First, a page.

The mid-way point of festival week meant the first-ever Digital City Expo had arrived. Lasting two days, the expo took place in the main hall at Manchester Central Convention Complex, where exhibitors had been preparing their stands since Monday.
With the ambition of nurturing meaningful connections and providing valuable content, the new umbrella brand and venue for the likes of Marketing Show North, eCommerce Show North, and Tech Show North was a huge success. The space enabled key sectors to have multiple dedicated theatres, all of which had impressive crowds throughout the day.
Many of the exhibitors had put some serious thought into the interactivity of their stands, which meant that they always had visitors asking for more information. Those who visited the expo’s biggest stage, the Keynote Theatre, witnessed talks on AI and Data from MIDAS and GMCA, Adyen’s Colin Neil explaining how to build an agile business, Rob Sedman from IBM joining a conversation about the city becoming a cyber superhub, and more.
After delegates had left, the DJ entertained many of the exhibitors over some drinks at the main bar, before international digital agency Dept put on a Day One afterparty at Viadux, Cross The Line. This featured a popular food stand, more drinks, and some extremely tall ‘robot’ entertainers.
Day Two of the expo saw more delegates coming back to the main hall to meet others, discuss embracing digital innovation, and hear from even more influential speakers. Talks on the second day of the expo included a panel discussion on closing the diversity gap in the Northern tech industry; experts sharing their advice to help marketers deal with changes to cookies; embracing the future of TV; creating a sustainable eCommerce strategy, and much more.
The total attendance for Digital City Expo was over 4,300, which was a fantastic result and shows real promise for the future of the festival. Some exhibition space for next year’s expo has already been sold to companies looking to align themselves with DCF, going from strength to strength next year.
There were, of course, fringe events going on across both Wednesday and Thursday whilst the expo was taking place. The BBC held a Tech Meetup session, and there was also a special fringe event also inside Manchester Central for expo delegates. MIDAS collaborated with both the Business Growth Hub and the Department for International Trade for a startup pitch event which saw small business owners show off their solutions and products to the likes of City Football Group, N Brown Group, Manchester Central and AO.com.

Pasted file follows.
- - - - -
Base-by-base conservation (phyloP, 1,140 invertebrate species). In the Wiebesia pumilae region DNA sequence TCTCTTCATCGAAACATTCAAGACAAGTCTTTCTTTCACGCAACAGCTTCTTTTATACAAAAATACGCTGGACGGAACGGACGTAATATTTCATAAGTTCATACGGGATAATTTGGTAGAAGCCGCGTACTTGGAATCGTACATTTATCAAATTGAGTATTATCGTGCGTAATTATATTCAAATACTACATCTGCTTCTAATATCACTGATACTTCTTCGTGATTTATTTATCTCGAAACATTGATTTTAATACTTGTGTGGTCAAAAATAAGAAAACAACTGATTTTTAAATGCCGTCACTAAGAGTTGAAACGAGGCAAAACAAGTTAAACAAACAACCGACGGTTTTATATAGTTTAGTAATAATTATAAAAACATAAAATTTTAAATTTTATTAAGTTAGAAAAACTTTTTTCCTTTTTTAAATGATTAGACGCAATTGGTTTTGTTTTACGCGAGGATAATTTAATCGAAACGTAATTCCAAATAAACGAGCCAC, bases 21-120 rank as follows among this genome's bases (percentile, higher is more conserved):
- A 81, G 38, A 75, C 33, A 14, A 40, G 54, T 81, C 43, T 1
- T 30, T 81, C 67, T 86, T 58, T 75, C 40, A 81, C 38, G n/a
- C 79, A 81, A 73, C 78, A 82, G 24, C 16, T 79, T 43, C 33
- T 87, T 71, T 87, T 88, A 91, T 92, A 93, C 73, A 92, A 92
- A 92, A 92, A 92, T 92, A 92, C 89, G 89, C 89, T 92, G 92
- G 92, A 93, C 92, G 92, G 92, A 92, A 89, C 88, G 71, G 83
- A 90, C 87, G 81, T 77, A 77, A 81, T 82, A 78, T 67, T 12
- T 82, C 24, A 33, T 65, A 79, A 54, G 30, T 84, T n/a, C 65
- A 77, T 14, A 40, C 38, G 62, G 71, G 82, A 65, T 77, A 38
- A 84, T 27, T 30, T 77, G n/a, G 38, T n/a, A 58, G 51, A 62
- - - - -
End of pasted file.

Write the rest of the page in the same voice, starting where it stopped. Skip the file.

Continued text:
The highlight of Thursday evening was the first-ever Digital City Awards at Albert Hall, presented by the radio legend Chelsea Norris. Guests from a range of tech-savvy companies dressed up for a drinks reception before enjoying a three-course meal and then celebrating the best in digital. Click here to find out who the Digital City Awards winners were.
Despite one hoot of a night out before at the Digital City Awards, there were still companies hosting events for the digital world on Friday.
Deliver Conference 2020 continued at the Bridgewater Hall, and Tech Manchester ran a LinkedIn workshop, to complement the company’s mentor match-up sessions earlier in the week. There were also more ethical tech discussions at Federation House, which sought to better shape the considerations we have in the rapidly-evolving digital space.
The purpose of Digital City Festival was to bring people together, showcase the excellent talent in and work from Northern locations, and to push the essential conversations forward. A huge thanks go out to everyone who got involved - it goes without saying that none of it would be possible if you hadn’t done so - the attendees, the speakers, the fringe event organisers, and our co-organisers at Don’t Panic Projects.
We hope you enjoyed it and we can’t wait to bring it back bigger and better next year.